Sewing: 18th century vest

Well… it took me most of the summer to make this vest. I think I cut out the pieces in March or April, intending to have it for an event in May. Then I was out of sewing machines for most of the summer, as one after the other conked out, and other projects took priority. I even did some of the sewing by hand.

The linen came from Fabrics-store.com, and I’ve had it in my stash for forever. Originally it was going to be a coat with gores, but then part of the yardage got turned into my Dr. Strange-inspired “sorcerer’s vest“. And I think I’m going to make a long vest or waistcoat for myself in what remains of it. That’s been a popular style among many of my clients, far more than the haori or men’s Japanese-style top I’ve also frequently made.

This garment is also unusual in that I chose to cut three pieces for each main panel; there’s a second linen piece sewn to each of the blue linen pieces of the shell of the garment, in unbleached linen, to give extra weight and body and drape to the fabric. These had to be hand-basted in place while the blue was wrong-side up and flat on the table, and it was a serious nuisance. However, from watching bespoke tailors at work on YouTube, Instagram and TikTok, it’s clear that you get better results from these sorts of conscious decisions on manufacturing men’s garments, rather than just winging it.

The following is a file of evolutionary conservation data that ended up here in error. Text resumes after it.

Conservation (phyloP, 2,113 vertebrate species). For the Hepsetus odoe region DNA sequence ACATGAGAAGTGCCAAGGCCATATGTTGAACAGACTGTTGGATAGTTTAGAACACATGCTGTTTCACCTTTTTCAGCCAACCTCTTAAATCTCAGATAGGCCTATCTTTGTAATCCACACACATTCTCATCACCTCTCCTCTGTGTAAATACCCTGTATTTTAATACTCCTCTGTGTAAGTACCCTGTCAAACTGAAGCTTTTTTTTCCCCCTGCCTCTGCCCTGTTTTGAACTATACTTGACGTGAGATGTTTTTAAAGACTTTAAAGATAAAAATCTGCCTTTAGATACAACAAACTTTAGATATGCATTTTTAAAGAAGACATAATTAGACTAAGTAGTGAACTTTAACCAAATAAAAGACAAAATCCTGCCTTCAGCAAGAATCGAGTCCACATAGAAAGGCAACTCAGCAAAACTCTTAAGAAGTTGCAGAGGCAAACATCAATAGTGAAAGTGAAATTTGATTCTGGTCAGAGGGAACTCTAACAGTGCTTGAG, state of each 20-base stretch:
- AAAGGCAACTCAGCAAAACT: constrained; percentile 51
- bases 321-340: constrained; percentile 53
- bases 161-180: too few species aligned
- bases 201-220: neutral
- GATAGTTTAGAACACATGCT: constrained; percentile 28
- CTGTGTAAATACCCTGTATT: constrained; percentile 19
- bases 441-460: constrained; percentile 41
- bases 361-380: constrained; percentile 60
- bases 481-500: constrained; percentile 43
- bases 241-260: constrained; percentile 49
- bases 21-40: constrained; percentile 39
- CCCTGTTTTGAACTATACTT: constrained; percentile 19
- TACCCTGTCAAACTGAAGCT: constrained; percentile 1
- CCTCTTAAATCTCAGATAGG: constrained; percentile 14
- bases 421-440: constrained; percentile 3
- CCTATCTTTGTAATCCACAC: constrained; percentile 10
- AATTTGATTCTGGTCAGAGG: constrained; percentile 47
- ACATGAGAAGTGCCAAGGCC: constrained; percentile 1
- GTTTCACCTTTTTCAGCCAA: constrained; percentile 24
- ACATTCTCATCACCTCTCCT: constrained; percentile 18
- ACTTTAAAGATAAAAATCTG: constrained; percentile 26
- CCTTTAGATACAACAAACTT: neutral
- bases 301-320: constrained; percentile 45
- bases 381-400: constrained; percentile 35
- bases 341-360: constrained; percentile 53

My friend F, who works in an academic program’s costume shop, once took me by the lapels when I said that a garment was just a costume. She said, dead serious, “Costumes. Are. Clothes.” My friend T is fond of saying that all clothes (intentionally outrageous or staid, clowny or serious, formal or uniform or casual) are a form of drag — as in, drag shows, drag kings, and drag queens. We all came into the world naked, and what we wear shows us and the world who we pretend to be. Their reminders remain a powerful guide to a hidden truth — that clothes are part of the way that we shape ourselves and the world. It’s part of the magic by which we shape reality.

I’ve come a long way since the days when I urged readers to neglect not the robe — but clothes remain part of the way that we show who we are and how we plan to be in the world.

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